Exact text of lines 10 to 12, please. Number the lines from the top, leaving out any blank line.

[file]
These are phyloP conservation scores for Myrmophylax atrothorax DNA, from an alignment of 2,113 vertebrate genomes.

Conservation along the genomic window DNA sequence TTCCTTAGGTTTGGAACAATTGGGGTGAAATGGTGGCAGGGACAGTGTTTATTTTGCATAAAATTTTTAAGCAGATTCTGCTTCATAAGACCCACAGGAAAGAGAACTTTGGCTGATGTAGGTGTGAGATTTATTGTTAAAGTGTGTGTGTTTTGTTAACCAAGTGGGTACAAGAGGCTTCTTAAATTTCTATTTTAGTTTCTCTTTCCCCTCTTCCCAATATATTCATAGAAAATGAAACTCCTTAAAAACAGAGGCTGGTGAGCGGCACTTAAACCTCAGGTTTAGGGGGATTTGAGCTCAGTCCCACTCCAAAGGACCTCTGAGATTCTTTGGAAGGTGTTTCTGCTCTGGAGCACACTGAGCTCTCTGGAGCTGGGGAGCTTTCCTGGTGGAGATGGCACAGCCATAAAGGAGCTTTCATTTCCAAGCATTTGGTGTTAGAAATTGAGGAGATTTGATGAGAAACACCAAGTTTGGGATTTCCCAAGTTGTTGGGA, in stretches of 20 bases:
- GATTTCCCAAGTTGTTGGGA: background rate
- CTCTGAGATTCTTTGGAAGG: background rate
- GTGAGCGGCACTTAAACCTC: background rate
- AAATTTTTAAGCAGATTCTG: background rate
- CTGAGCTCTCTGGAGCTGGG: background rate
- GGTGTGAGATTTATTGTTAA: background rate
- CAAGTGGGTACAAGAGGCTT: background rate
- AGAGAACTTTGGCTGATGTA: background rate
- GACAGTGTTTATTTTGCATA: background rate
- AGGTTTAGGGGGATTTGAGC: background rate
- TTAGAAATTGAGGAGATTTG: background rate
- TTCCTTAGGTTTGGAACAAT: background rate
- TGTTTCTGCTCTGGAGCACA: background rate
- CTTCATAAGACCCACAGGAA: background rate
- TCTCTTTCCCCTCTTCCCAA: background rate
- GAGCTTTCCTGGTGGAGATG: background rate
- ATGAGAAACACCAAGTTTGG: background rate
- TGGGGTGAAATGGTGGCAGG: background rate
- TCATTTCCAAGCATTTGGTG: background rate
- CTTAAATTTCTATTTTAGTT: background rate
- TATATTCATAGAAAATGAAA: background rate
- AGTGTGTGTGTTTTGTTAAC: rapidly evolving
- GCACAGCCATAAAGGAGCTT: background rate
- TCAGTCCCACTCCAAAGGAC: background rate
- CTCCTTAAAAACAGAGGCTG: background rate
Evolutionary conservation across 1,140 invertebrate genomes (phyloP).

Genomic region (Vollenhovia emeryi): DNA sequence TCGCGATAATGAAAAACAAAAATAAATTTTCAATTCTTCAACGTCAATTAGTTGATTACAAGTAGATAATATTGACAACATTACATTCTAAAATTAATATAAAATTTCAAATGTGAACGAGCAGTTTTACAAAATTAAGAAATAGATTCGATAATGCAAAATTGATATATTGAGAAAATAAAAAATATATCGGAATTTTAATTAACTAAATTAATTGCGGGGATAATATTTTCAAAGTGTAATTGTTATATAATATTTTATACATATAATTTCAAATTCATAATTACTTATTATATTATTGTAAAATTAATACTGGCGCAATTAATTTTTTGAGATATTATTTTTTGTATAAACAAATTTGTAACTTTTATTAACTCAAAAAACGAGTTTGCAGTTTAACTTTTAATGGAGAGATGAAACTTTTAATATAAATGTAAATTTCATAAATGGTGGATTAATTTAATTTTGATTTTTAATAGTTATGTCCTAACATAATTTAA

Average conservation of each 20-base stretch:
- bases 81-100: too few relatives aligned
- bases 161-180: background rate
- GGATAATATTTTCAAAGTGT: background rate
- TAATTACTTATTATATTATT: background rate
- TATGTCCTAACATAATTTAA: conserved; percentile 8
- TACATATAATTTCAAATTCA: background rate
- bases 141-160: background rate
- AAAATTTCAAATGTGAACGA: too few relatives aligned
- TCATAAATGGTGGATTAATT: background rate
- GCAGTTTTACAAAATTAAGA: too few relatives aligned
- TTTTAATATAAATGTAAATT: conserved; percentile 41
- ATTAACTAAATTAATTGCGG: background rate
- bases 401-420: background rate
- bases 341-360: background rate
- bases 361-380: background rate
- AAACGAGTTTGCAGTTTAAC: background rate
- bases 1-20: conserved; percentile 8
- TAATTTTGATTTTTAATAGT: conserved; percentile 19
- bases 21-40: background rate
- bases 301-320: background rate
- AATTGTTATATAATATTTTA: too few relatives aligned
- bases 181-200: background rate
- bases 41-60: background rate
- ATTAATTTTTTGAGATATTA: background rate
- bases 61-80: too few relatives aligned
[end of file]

- AGAGAACTTTGGCTGATGTA: background rate
- GACAGTGTTTATTTTGCATA: background rate
- AGGTTTAGGGGGATTTGAGC: background rate